« July 2009 | Main | September 2009 »

August 23, 2009

The Gorilla Gripper makes it easy to lift and move heavy panels

If there is one thing I really dislike on a construction site it is Oriented Strand Board or OSB. It is full of splinters even when fresh off the stack. It puts out a most irritating sawdust when cut and it is heavier than it ought to be. I try to avoid it whenever I can, but in my part of the country, it is used as sheathing on the side of the house and under the roofing. Handling this stuff is just an unpleasant part of the deal when you are building a house.

Highland has a new tool that I am looking at. It is called the Gorilla Gripper and is specifically designed to work on stuff like OSB. Have you ever seen the highway construction guys moving those concrete barricades used for traffic control when the highway is being built? They put a big gripper on it which clamps the top of the block and when raised by a big enough tractor, grips tighter and tighter as the weight increases.

Gripper.jpgSame thing with the Gorilla Gripper. You just grab the middle edge of the sheet with it and the harder you pull, the tighter it grips. The trick to picking up a heavy sheet with a Gorilla Gripper is to get your hand under the Gorilla handle and fold your arm under the load while you bend your knees, and then straighten your legs to lift the material. Your hand ends up at your shoulder and the heavy sheet hangs comfortably by your side so you can walk with it.

If you are less than four feet to the shoulder, you might have a little trouble with the sheet dragging on the ground. (Someone a little taller than you could always put another Gorilla Gripper on your head and pick up you and the sheet, and if you are still able to talk, you can tell the secondary lifter where you need the sheet. If you can't talk, you still have one hand free and you can point with it to get the sheet where you want it to go.)

If your shoulder is over eight feet from the ground, then you can work from the end of the sheet rather than the side. You really big guys can even put one in each hand.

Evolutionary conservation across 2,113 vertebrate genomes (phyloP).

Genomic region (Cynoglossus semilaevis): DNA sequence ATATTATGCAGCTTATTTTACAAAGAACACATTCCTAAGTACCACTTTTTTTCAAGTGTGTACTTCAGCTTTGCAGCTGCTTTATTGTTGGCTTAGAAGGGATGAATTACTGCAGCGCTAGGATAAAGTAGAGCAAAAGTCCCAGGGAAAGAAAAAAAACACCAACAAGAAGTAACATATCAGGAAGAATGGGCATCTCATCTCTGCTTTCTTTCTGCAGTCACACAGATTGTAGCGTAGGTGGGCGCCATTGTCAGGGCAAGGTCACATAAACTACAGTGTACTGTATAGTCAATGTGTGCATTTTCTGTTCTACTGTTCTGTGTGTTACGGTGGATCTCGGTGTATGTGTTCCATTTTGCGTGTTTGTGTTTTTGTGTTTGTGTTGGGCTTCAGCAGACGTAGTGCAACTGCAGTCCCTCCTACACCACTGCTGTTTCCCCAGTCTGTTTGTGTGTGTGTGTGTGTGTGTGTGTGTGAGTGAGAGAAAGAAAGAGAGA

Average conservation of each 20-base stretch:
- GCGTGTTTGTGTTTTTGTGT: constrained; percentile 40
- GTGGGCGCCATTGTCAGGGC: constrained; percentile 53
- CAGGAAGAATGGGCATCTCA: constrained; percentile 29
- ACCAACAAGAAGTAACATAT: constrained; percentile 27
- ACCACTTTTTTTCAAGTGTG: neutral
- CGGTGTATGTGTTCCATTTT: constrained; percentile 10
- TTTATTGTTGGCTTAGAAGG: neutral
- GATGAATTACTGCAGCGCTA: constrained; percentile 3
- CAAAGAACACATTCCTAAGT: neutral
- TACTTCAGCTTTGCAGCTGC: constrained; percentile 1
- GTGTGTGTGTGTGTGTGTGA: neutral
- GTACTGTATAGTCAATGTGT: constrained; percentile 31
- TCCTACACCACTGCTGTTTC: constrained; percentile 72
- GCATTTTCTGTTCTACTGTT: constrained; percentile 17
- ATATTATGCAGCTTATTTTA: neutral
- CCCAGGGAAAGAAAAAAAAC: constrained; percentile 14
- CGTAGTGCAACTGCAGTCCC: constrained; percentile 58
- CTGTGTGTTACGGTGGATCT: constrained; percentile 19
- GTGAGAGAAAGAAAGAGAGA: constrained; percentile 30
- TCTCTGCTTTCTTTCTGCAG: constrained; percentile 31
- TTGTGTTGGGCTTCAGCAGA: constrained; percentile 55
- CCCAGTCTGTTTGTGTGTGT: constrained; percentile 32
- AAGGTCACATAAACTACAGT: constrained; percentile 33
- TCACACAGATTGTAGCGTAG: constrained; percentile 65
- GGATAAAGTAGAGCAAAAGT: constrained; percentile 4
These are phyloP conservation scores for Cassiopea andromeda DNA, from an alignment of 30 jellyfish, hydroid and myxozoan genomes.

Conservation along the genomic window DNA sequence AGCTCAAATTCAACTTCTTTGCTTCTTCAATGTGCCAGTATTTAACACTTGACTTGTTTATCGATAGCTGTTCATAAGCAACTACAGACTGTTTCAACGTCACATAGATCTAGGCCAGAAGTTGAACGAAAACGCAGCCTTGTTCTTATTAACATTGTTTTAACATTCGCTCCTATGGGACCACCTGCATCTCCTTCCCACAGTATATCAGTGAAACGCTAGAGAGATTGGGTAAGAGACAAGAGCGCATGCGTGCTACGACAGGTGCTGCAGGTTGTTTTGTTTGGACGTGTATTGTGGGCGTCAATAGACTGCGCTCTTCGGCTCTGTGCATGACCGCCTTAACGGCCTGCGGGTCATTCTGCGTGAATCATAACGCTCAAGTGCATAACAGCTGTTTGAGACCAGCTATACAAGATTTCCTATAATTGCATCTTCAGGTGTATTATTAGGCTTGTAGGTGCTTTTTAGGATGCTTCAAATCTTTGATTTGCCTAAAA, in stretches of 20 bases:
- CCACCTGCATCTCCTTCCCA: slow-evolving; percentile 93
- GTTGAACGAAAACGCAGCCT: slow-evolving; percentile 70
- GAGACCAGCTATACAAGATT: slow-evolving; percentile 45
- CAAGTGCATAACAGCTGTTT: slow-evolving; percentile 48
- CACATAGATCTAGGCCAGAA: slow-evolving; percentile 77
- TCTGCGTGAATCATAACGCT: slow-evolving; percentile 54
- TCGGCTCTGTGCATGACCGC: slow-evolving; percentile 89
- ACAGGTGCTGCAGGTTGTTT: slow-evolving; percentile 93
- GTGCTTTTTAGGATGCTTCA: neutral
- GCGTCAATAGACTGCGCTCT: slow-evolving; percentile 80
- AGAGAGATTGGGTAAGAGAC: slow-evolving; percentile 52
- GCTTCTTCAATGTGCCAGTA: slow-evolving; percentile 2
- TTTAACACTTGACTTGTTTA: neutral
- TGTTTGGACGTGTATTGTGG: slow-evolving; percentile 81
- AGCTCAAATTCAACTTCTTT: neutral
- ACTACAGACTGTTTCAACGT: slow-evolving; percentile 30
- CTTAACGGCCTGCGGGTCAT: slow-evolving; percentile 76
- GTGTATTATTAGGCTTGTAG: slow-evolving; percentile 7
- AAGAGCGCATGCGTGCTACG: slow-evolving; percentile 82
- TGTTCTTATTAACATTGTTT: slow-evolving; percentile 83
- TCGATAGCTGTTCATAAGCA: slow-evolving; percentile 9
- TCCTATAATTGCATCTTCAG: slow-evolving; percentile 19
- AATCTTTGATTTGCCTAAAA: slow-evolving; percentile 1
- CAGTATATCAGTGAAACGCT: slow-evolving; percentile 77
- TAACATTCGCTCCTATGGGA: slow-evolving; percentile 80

The other thing that had not occurred to me is dragging a heavy 4x8 sheet up a ladder. I watched their video and the demonstrator carried a sheet to the bottom of the ladder and then turned his hand over and holding the Gorilla Gripper at his hip simply walked up the ladder dragging the sheet behind his feet as he walked onto the roof. Works like a champ!!

All you cabinetmakers out there will love this thing too. Banging those precious sheets of 3/4 inch hardwood veneer plywood around the shop gets to be a real pain, plus they cost a lot of money and you sure don't want to mess one up. If using a Gorilla Gripper saves you just one sheet of walnut or cherry ply, this little machine will have already paid for itself.

Click over to the Highland Woodworking website and see the Gorilla Gripper video and then place your order.

August 16, 2009

Contemplating the Patternmaker's Vise

I had heard of the Emmert Patternmaker's Vise for many years. People talked about it in awed whispers with their hands cupped next to their mouth and you just knew it was something special. I never got to play with one, so the other day when Chris and I were examining the Emmert patternmaker's vise clone that they sell at Highland Woodworking, I got interested.

First, you may not know what a patternmaker is. A patternmaker is about the penultimate woodworker, called upon to make the pattern for a metal casting out of wood (or these days, plastics or other modern materials). In days past, patterns were more likely made out of wood than anything else. Since (most) metal shrinks as it cools, the pattern has to be made slightly larger than the finished product. Try to picture making a wooden precursor to all the cast metal parts in a Model T Ford, making sure they are 1.5% bigger than the finished product.

Patternmakers Vise.jpgBeing able to hold the wood securely while the pattern is being sawn, carved, drilled, filed, sanded or however else formed is the whole purpose of the patternmaker's vise. You can clamp almost any shape, then twist the vise in almost any direction without taking the piece out of the vise. Does your vise allow you to twist your work up and make it parallel to the top of the work bench — without taking it out of the vise? Mr. Emmert figured it out back in the 1880s and his company continued making them up through the 1970s.

I checked on eBay and you may be able to find an original for sale today at anywhere from $500 to $900 depending on its condition. There are several Web sites dedicated solely to the Emmert, and the one which appears most often is called "The Iron Hand". I kept trying to figure out why they called the site "The Iron Hand" until I finally had this image of a guy sitting under the bench with his iron hand holding the piece and turning the work in whatever direction you needed it to go, including laying it down flat on top of the bench. I guess if they were still making them, you would probably be able to give it voice commands by now. Anyway, go look and see what this thing will do.

When you get through looking at what it will do and you get through lusting for an Emmert, go ahead and search eBay and check deep within your soul to see if you really want to pay that much to have a secondhand original. (Its shipping weight is about 90 pounds by the way.)